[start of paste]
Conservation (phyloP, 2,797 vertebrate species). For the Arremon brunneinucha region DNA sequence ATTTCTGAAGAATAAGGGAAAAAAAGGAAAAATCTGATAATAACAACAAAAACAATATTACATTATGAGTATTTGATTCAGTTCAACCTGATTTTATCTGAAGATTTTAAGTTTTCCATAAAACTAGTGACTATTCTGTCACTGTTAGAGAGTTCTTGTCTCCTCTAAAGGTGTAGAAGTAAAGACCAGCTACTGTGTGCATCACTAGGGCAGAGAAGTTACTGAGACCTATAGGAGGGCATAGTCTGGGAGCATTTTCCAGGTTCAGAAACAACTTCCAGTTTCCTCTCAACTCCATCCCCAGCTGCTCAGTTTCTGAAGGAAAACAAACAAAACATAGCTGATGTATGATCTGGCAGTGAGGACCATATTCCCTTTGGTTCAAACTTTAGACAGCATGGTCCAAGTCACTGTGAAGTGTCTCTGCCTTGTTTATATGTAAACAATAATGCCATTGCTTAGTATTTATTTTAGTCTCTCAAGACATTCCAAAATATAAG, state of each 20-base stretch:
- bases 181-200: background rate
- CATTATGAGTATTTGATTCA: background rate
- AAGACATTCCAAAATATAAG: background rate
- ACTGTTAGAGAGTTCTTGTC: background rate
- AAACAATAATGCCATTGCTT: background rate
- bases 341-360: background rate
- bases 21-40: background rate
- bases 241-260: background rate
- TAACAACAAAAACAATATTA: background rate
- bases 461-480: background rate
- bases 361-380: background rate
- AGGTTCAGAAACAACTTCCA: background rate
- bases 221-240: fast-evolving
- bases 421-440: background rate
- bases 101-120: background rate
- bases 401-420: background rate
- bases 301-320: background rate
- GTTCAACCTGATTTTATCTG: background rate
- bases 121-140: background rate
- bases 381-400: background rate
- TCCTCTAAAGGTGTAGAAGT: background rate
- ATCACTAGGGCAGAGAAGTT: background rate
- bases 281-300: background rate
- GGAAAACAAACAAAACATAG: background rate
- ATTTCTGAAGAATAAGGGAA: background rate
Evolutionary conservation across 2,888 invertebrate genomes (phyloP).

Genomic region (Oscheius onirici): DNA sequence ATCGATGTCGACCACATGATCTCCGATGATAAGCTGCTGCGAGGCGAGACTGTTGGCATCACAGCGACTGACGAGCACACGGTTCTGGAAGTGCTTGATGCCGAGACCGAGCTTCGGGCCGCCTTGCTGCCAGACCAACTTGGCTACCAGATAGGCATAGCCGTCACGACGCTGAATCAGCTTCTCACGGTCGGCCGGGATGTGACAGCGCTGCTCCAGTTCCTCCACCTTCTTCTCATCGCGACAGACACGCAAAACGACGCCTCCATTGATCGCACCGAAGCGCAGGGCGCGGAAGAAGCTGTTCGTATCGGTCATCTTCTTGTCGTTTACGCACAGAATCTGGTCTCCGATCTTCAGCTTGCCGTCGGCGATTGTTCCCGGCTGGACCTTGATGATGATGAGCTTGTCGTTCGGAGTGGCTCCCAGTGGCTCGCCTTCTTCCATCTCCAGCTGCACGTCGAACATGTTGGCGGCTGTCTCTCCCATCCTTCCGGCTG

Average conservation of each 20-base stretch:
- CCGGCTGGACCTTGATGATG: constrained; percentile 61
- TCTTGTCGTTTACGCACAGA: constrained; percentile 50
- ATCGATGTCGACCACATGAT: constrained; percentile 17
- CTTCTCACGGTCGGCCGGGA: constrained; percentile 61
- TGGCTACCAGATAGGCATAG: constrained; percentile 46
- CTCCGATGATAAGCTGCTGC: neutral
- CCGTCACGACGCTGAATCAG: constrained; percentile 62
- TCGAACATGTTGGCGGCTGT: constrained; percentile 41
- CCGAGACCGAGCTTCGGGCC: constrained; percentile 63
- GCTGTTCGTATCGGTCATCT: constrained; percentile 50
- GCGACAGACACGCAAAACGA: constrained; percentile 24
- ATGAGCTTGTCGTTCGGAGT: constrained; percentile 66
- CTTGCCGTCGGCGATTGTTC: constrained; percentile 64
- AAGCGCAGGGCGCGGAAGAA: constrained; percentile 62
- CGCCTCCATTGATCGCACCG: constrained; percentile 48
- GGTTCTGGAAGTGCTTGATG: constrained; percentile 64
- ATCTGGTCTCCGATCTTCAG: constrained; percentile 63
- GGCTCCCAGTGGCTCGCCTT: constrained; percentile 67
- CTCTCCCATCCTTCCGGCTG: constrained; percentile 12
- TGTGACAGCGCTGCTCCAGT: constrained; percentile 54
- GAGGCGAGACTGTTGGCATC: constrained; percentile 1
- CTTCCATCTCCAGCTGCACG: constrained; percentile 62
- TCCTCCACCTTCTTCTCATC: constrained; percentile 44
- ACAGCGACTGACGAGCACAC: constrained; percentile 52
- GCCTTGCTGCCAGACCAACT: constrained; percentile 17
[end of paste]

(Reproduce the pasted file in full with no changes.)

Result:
Conservation (phyloP, 2,797 vertebrate species). For the Arremon brunneinucha region DNA sequence ATTTCTGAAGAATAAGGGAAAAAAAGGAAAAATCTGATAATAACAACAAAAACAATATTACATTATGAGTATTTGATTCAGTTCAACCTGATTTTATCTGAAGATTTTAAGTTTTCCATAAAACTAGTGACTATTCTGTCACTGTTAGAGAGTTCTTGTCTCCTCTAAAGGTGTAGAAGTAAAGACCAGCTACTGTGTGCATCACTAGGGCAGAGAAGTTACTGAGACCTATAGGAGGGCATAGTCTGGGAGCATTTTCCAGGTTCAGAAACAACTTCCAGTTTCCTCTCAACTCCATCCCCAGCTGCTCAGTTTCTGAAGGAAAACAAACAAAACATAGCTGATGTATGATCTGGCAGTGAGGACCATATTCCCTTTGGTTCAAACTTTAGACAGCATGGTCCAAGTCACTGTGAAGTGTCTCTGCCTTGTTTATATGTAAACAATAATGCCATTGCTTAGTATTTATTTTAGTCTCTCAAGACATTCCAAAATATAAG, state of each 20-base stretch:
- bases 181-200: background rate
- CATTATGAGTATTTGATTCA: background rate
- AAGACATTCCAAAATATAAG: background rate
- ACTGTTAGAGAGTTCTTGTC: background rate
- AAACAATAATGCCATTGCTT: background rate
- bases 341-360: background rate
- bases 21-40: background rate
- bases 241-260: background rate
- TAACAACAAAAACAATATTA: background rate
- bases 461-480: background rate
- bases 361-380: background rate
- AGGTTCAGAAACAACTTCCA: background rate
- bases 221-240: fast-evolving
- bases 421-440: background rate
- bases 101-120: background rate
- bases 401-420: background rate
- bases 301-320: background rate
- GTTCAACCTGATTTTATCTG: background rate
- bases 121-140: background rate
- bases 381-400: background rate
- TCCTCTAAAGGTGTAGAAGT: background rate
- ATCACTAGGGCAGAGAAGTT: background rate
- bases 281-300: background rate
- GGAAAACAAACAAAACATAG: background rate
- ATTTCTGAAGAATAAGGGAA: background rate
Evolutionary conservation across 2,888 invertebrate genomes (phyloP).

Genomic region (Oscheius onirici): DNA sequence ATCGATGTCGACCACATGATCTCCGATGATAAGCTGCTGCGAGGCGAGACTGTTGGCATCACAGCGACTGACGAGCACACGGTTCTGGAAGTGCTTGATGCCGAGACCGAGCTTCGGGCCGCCTTGCTGCCAGACCAACTTGGCTACCAGATAGGCATAGCCGTCACGACGCTGAATCAGCTTCTCACGGTCGGCCGGGATGTGACAGCGCTGCTCCAGTTCCTCCACCTTCTTCTCATCGCGACAGACACGCAAAACGACGCCTCCATTGATCGCACCGAAGCGCAGGGCGCGGAAGAAGCTGTTCGTATCGGTCATCTTCTTGTCGTTTACGCACAGAATCTGGTCTCCGATCTTCAGCTTGCCGTCGGCGATTGTTCCCGGCTGGACCTTGATGATGATGAGCTTGTCGTTCGGAGTGGCTCCCAGTGGCTCGCCTTCTTCCATCTCCAGCTGCACGTCGAACATGTTGGCGGCTGTCTCTCCCATCCTTCCGGCTG

Average conservation of each 20-base stretch:
- CCGGCTGGACCTTGATGATG: constrained; percentile 61
- TCTTGTCGTTTACGCACAGA: constrained; percentile 50
- ATCGATGTCGACCACATGAT: constrained; percentile 17
- CTTCTCACGGTCGGCCGGGA: constrained; percentile 61
- TGGCTACCAGATAGGCATAG: constrained; percentile 46
- CTCCGATGATAAGCTGCTGC: neutral
- CCGTCACGACGCTGAATCAG: constrained; percentile 62
- TCGAACATGTTGGCGGCTGT: constrained; percentile 41
- CCGAGACCGAGCTTCGGGCC: constrained; percentile 63
- GCTGTTCGTATCGGTCATCT: constrained; percentile 50
- GCGACAGACACGCAAAACGA: constrained; percentile 24
- ATGAGCTTGTCGTTCGGAGT: constrained; percentile 66
- CTTGCCGTCGGCGATTGTTC: constrained; percentile 64
- AAGCGCAGGGCGCGGAAGAA: constrained; percentile 62
- CGCCTCCATTGATCGCACCG: constrained; percentile 48
- GGTTCTGGAAGTGCTTGATG: constrained; percentile 64
- ATCTGGTCTCCGATCTTCAG: constrained; percentile 63
- GGCTCCCAGTGGCTCGCCTT: constrained; percentile 67
- CTCTCCCATCCTTCCGGCTG: constrained; percentile 12
- TGTGACAGCGCTGCTCCAGT: constrained; percentile 54
- GAGGCGAGACTGTTGGCATC: constrained; percentile 1
- CTTCCATCTCCAGCTGCACG: constrained; percentile 62
- TCCTCCACCTTCTTCTCATC: constrained; percentile 44
- ACAGCGACTGACGAGCACAC: constrained; percentile 52
- GCCTTGCTGCCAGACCAACT: constrained; percentile 17